I have to warn you, these are not just Lego people. These figures have evolved into Captain Cuphead, Superstorm, The Undead Surfer, Conehead, Mr Brickhead, Skeleton Warrior, Leverhead Lenny and Torch. In fact I can’t possibly list the whole army!

This is the result of my boys secretly concocting their own Lego characters for their made up battle game. As you can see, it involves taking legs, heads and bodies apart and mixing them all up with unusual additions!

I love it when they play like this. This is how creativity grows. Children are naturally good at creating things as they aren’t limited by the boundaries we impose as adults. They are more open to the impossible becoming possible.

Creativity is the reason I encourage reading and writing so much, not just because I enjoy it but because to me creative thinking is one of the most important skills we can learn. It’s about thinking outside the box, mixing things up and trying new combinations. Creativity has no boundaries and no rules. It explores, it questions, it experiments and it jumbles up the conventional. By thinking and acting this way we become better equipped to deal with the lows in our lives. By turning things on their heads and thinking of novel ways to approach a problem we begin to create a few more highs in our lives. We might even make some innovative discoveries along the way!

Reading can ignite new creative ideas as the reader gets pulled into the writer’s potion of thoughts, knowledge, imagination and points of view. Whilst writing can be the outlet for translating the reader’s creation into a physical form for others to digest, interpret and mould into something else new.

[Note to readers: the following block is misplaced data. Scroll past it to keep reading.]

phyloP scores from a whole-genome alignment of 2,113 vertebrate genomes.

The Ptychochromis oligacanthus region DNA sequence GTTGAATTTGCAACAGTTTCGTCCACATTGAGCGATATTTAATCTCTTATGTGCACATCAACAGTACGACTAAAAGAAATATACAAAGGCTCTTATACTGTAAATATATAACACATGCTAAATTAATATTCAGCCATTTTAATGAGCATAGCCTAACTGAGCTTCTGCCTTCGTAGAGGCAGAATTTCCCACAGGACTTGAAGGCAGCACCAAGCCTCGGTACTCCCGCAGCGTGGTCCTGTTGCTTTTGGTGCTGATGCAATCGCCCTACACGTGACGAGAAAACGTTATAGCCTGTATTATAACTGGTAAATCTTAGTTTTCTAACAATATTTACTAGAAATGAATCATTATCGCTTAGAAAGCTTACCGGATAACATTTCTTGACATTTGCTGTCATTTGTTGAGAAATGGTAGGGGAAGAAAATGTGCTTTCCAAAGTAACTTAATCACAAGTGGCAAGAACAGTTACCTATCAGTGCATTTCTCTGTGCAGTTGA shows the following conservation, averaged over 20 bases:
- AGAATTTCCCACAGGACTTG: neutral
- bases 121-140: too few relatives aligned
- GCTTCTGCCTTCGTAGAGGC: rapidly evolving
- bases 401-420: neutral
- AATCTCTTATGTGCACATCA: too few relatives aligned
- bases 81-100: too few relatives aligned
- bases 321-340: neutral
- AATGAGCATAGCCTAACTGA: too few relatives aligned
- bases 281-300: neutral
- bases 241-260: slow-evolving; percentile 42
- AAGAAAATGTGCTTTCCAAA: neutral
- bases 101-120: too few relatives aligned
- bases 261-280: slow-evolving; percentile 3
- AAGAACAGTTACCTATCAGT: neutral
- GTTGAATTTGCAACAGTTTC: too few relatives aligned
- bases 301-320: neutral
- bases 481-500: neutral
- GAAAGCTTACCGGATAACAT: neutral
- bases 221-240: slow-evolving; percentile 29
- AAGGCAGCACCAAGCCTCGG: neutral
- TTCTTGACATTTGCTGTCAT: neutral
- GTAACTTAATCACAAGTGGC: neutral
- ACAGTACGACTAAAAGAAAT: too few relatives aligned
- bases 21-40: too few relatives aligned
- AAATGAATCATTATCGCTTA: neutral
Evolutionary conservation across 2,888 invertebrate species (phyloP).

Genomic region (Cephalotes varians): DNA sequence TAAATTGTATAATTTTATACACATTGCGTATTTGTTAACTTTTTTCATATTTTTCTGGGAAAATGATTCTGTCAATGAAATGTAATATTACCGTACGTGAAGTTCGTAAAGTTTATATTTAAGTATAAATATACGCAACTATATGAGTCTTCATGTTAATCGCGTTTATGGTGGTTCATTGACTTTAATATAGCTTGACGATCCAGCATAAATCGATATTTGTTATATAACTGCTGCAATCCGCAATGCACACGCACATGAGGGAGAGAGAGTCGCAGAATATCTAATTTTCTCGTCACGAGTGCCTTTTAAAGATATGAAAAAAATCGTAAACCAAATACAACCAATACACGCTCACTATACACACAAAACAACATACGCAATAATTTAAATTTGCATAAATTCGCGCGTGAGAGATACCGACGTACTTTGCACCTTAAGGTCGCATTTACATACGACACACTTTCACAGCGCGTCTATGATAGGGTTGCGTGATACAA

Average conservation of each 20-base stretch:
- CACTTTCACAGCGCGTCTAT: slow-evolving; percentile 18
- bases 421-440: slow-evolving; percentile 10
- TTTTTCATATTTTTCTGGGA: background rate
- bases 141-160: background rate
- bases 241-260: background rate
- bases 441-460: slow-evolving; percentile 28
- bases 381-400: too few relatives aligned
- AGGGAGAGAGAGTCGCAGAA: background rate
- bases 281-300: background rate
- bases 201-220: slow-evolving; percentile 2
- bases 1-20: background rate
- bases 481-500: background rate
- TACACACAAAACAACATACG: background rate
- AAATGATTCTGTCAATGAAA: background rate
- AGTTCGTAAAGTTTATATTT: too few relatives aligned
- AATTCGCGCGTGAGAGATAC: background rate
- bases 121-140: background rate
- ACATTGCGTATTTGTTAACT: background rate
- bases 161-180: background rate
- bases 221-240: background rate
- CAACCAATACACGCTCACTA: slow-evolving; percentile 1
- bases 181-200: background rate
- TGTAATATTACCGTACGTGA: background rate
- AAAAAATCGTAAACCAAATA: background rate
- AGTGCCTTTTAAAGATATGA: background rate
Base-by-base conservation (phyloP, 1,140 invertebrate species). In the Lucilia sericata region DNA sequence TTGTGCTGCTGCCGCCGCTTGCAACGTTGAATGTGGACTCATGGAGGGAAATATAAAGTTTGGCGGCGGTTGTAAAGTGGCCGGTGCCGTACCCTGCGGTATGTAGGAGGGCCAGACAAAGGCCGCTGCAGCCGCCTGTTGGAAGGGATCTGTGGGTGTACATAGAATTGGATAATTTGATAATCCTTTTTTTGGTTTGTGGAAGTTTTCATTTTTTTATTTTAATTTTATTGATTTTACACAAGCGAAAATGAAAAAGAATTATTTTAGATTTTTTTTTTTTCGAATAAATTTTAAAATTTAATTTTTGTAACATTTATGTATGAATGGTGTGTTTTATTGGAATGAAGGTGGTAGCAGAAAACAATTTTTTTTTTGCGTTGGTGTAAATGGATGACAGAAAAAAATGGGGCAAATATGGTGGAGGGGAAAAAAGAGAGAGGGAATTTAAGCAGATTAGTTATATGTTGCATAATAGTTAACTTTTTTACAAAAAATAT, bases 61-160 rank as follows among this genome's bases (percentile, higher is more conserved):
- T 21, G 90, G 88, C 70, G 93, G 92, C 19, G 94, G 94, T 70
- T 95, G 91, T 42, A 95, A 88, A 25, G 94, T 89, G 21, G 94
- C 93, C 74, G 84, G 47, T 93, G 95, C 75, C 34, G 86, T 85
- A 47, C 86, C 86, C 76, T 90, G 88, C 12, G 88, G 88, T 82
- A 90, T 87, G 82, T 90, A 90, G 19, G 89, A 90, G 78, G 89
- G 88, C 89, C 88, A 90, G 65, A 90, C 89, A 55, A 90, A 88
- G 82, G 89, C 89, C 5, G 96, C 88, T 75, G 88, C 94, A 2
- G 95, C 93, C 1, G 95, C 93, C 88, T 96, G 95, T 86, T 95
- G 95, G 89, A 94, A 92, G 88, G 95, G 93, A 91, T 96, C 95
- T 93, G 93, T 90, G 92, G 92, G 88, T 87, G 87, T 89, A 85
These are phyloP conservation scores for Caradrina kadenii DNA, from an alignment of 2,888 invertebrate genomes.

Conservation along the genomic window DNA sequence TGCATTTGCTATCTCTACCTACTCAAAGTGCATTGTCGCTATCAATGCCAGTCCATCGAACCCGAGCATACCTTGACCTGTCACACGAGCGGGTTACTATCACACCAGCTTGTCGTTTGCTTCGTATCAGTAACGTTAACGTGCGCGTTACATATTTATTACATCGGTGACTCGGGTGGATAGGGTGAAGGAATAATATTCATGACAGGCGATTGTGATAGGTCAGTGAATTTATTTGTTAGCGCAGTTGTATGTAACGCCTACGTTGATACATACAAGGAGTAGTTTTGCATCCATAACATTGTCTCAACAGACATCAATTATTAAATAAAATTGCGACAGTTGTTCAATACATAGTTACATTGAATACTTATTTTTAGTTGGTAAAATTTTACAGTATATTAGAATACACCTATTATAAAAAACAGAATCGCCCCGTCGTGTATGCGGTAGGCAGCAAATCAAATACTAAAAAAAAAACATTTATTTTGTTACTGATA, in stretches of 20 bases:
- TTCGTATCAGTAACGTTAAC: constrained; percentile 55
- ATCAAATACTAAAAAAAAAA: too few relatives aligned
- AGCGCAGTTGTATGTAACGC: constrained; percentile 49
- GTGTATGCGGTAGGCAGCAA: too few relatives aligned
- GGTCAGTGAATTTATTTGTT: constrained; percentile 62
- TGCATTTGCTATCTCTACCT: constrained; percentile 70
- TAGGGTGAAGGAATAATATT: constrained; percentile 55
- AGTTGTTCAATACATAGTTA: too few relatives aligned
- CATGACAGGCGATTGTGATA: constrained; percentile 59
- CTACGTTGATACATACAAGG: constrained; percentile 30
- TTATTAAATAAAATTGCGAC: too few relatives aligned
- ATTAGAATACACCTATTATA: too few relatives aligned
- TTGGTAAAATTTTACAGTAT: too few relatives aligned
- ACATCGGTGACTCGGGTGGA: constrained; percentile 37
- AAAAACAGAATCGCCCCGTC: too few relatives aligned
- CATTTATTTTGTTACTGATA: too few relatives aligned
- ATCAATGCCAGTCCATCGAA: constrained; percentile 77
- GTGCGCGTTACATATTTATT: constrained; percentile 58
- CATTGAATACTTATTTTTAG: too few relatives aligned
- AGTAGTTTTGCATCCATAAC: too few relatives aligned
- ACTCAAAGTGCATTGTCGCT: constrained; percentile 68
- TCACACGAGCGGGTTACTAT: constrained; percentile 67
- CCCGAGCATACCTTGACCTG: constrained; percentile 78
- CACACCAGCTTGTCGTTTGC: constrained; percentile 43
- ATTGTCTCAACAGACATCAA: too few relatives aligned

As a children’s writer I experiment with letters to make new words, I mix words to make new sentences and new sentences to create new meanings with the aim of building a fantasy world which is unique, fun, interesting and believable. There’s a story in everything if I look hard enough.

But it’s not just writers who create. An artist expresses creativity by mixing up different mediums, colours and strokes to come up with an individual style. Musicians listen out for new chord combinations or varying tones and lyrics to add depth, feeling and connection to their pieces. Dancers strive for the ultimate emotive expression to draw their audience in by experimenting with different actions and facial expressions. All these activities require the same fluidity of thinking as do inventors, designers, sculptors, speakers, mathematicians, managers and so on. We are all creative thinkers who create new moments and stories each minute and each second of every day. How we present our creativity is the part which is unique to each one of us.

Now I’m sure some of these highly evolved Lego creatures must have some stories to tell……………….

Creating Stories using Art and Play: Part 2 – Stories in Shadow

Shadow Stories Pinterest

I’ve discovered that egg boxes and sieves make fantastic army tanks!